Art and clubbing collide at ‘Good Night: Energy Flash’

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Art and clubbing collide at ‘Good Night: Energy Flash’


Left: Lotte Anderson explains her piece “Dance Therapy” (2017) at the Hyundai Card Storage’s “Good Night: Energy Flash” exhibition last Wednesday. Right: assume vivid astro focus’ “Homocrap #1” (2005) is also on display. [KIM EUN-JIN]

While nightclubs today may just seem like a noisy excuse to drink and dance, in its early days, the clubbing subculture offered a long-awaited space for young people to cut loose.

These midnight dance parties began in the 1970s in Europe and the United States, then often subject to the scorn of older, more conservative neighbors. Dance clubs began appearing in Korea in the mid-’90s as foreigners and young Korean students studying abroad brought the culture back with them.

In a vibrant underground venue in Itaewon, home to some of Seoul’s hottest nightlife, Hyundai Card Storage is presenting the “Good Night: Energy Flash” exhibition to explore the energy and sensations of underground club culture through contemporary art.

The exhibition brings together around 20 installations, photographs and paintings by 17 global artists. Archives of documents on Korean club culture have been put together by D.J. Maki, an active member of Korea’s underground scene today, while a collection of club flyers from around the world are also on display to help visitors better understand the development of the global phenomenon.

Mirror balls on “Orrery” (2019) by Kiichiro Adachi and bright tropical fish tanning lamps in “You Are My Burning Light” (2016) by Lee Won-woo give off disco vibes in the dim-lit underground venue. Photographs and paintings of crowds of people like Wolfgang Tillmans’ “The Spectrum/Dagger” (2014) and Jin Meyerson’s “The Age of Everyone 2” (2011-12) add to the mood.

“Good Night” offers plenty of chances for visitors to get in the groove. “PDPG (Personal DJ Peggy Gou)” (2019) is a telephone booth-like installation by Berlin-based Korean D.J. Peggy Gou, where visitors can pop on a pair of headphones and dance to beats alongside Gou’s silhouette.

It’s also hard not to let yourself loose to British artist Lotte Anderson’s “Dance Therapy” (2017), which features footage of people in “states of complete release within the club” shown in a semi-enclosed space.

“It’s a deconstructed look at our personal experiences of going out, partying and emancipation,“ Anderson, who describes herself as “quite a successful party thrower,” said during a local press briefing last Wednesday ahead of the exhibition’s launch the next day.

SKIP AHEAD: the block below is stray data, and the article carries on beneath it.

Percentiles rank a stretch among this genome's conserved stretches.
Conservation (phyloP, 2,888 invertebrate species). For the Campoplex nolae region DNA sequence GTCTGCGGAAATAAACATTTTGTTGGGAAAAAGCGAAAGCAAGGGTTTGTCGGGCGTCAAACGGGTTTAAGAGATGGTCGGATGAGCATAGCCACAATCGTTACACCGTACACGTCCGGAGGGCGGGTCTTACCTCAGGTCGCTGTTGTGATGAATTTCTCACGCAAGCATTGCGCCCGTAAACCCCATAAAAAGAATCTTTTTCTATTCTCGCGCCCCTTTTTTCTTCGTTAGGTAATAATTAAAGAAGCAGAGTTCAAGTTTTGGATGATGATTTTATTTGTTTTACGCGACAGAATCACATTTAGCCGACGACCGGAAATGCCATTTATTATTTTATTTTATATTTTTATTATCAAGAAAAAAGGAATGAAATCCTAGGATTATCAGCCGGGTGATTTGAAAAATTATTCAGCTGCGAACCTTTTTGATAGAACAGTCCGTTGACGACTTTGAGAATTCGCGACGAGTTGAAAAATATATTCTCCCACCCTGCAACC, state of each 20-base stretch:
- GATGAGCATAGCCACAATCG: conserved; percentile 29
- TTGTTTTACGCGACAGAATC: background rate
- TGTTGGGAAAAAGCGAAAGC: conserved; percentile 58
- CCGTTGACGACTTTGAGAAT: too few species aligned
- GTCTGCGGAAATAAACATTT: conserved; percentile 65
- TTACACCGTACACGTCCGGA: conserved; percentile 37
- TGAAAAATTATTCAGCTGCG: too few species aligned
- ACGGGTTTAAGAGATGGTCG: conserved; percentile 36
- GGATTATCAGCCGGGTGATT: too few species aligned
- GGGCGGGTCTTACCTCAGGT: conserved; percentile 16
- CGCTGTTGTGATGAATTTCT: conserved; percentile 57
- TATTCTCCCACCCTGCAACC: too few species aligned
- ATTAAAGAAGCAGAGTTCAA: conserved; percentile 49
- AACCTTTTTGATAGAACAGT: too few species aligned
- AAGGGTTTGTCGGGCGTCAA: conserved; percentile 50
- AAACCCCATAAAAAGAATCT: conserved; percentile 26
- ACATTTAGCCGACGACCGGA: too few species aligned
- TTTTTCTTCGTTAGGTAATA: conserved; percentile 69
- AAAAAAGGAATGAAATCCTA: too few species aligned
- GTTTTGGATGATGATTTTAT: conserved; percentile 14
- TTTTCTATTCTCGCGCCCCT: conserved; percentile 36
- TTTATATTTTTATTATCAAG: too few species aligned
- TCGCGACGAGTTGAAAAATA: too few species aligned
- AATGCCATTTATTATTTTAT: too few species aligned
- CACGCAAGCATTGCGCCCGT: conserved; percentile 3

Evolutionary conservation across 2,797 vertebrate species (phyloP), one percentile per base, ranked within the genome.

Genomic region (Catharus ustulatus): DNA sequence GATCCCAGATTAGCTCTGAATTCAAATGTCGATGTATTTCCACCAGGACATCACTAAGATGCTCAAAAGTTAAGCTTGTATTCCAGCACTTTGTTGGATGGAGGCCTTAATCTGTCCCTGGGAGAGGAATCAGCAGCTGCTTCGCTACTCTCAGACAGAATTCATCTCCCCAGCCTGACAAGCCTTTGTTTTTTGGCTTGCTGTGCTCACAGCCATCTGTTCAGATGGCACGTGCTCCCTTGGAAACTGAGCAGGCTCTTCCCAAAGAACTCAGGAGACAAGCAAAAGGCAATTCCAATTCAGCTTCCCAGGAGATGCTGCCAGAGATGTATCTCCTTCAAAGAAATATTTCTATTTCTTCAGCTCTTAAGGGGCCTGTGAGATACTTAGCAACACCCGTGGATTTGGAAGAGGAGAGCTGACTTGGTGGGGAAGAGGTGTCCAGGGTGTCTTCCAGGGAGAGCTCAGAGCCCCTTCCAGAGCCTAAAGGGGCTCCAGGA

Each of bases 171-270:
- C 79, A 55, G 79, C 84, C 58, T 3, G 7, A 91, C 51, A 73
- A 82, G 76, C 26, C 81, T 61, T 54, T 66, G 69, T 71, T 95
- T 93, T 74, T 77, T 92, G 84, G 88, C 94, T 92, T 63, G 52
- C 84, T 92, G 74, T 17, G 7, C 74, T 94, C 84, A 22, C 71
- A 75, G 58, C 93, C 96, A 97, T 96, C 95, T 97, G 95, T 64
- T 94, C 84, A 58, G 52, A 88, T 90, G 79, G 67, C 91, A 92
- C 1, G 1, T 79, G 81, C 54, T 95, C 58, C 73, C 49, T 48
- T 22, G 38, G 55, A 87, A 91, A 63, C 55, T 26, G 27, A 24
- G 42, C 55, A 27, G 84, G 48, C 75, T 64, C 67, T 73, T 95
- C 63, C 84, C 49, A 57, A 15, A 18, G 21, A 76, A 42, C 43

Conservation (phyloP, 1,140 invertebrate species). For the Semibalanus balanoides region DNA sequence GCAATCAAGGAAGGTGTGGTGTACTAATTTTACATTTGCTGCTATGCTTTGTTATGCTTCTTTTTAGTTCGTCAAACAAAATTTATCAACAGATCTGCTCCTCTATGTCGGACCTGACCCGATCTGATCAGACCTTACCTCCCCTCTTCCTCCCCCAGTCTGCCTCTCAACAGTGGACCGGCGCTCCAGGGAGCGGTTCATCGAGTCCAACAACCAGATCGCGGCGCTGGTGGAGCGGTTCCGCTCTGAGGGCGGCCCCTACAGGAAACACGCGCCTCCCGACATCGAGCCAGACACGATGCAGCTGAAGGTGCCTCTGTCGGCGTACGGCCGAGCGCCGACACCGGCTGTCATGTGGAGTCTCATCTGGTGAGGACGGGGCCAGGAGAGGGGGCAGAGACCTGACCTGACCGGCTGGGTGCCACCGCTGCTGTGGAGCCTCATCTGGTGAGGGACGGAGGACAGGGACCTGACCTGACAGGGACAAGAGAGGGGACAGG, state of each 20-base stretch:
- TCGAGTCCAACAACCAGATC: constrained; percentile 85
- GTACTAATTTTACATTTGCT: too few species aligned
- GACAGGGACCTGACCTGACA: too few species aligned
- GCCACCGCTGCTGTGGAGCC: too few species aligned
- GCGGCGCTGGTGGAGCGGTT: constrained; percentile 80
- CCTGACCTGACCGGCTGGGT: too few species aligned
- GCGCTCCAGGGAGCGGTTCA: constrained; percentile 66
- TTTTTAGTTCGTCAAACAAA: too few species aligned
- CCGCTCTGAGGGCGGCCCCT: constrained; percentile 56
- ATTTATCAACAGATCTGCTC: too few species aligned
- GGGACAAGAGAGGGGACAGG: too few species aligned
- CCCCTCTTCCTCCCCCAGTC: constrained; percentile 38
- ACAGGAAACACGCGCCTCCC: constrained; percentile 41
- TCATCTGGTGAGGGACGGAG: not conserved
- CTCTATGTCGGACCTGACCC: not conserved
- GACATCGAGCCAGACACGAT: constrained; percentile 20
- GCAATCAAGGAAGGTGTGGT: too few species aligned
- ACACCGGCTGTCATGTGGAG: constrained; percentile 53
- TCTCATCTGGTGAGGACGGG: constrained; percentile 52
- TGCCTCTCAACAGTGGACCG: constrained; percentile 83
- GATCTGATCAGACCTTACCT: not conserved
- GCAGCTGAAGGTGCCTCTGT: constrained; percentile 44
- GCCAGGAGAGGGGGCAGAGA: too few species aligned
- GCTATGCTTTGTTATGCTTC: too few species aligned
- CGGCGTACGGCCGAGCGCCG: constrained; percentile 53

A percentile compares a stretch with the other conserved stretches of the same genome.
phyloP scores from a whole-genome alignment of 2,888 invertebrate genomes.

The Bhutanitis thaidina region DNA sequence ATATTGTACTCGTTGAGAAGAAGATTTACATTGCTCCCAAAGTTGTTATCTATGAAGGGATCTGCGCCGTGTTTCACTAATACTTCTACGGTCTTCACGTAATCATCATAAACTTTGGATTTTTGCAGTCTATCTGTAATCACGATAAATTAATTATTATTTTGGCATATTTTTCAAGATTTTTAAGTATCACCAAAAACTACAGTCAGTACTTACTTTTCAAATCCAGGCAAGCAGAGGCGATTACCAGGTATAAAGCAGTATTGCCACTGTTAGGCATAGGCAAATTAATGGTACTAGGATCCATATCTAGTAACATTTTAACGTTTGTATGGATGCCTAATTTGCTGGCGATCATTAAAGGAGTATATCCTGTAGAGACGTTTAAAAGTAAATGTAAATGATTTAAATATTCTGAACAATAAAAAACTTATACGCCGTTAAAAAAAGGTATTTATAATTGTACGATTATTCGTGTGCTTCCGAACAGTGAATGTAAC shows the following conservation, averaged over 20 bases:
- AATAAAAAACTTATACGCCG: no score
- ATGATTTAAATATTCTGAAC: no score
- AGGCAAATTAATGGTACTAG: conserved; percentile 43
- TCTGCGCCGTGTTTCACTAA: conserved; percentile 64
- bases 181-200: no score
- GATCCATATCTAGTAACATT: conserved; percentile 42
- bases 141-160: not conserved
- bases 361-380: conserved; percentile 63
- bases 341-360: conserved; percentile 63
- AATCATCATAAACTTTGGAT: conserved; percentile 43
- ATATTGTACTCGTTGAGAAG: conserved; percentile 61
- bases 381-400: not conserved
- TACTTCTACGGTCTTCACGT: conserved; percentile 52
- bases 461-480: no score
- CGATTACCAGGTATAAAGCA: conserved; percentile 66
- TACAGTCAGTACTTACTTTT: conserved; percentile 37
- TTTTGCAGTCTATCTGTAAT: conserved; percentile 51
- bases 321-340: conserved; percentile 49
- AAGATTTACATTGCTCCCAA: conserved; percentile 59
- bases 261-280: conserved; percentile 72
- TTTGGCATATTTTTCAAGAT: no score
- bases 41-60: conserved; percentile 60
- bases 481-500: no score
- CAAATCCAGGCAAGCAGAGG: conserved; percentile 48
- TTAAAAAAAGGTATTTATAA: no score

At the center of the exhibition is a D.J. booth “BK/HC/DJ/FAC70A” (2019) by British designer Ben Kelly. The booth was used by Gou herself during the exhibition’s opening party.

Several exhibits at “Good Night” present a more retrospective and critical look at the clubbing subculture.

British artist Matt Stokes’ “Real Arcadia” (2003-present), for example, is a collection of photographs, flyers and newspaper cuttings documenting the illegal “Cave Raves” during the Acid House era of the late ’80s and early ’90s.

New York-based Brazilian artist Eli Sudbrack, who goes by the alias assume vivid astro focus, also touched on the social and historical role of clubs with “Homocrap #1” (2005).

The installation, previously exhibited at the Museum of Contemporary Art in Los Angeles, is set in an isolated room offering plenty of entertainment with glowing neon lights and multi-gender sculptures. Visitors can even wear kaleidoscopic glasses for a heightened experience.

“Homocrap #1” is actually a tribute to the birth of the fight for gay rights in the United States in the early ’70s, a movement that gained momentum in the disco space, according to Sudbrack.

“People usually relate clubbing and dancing to escapism, and don’t realize it’s about politics as well,” he said. “I think that’s what this show is actually about, that it’s about politics of freedom, politics of body.”


“Good Night: Energy Flash” will run until Aug. 25 from noon to 9 p.m. from Tuesdays to Saturdays and until 6 p.m. on Sundays and holidays. Entry is 5,000 won ($4.40). Visit for more information.

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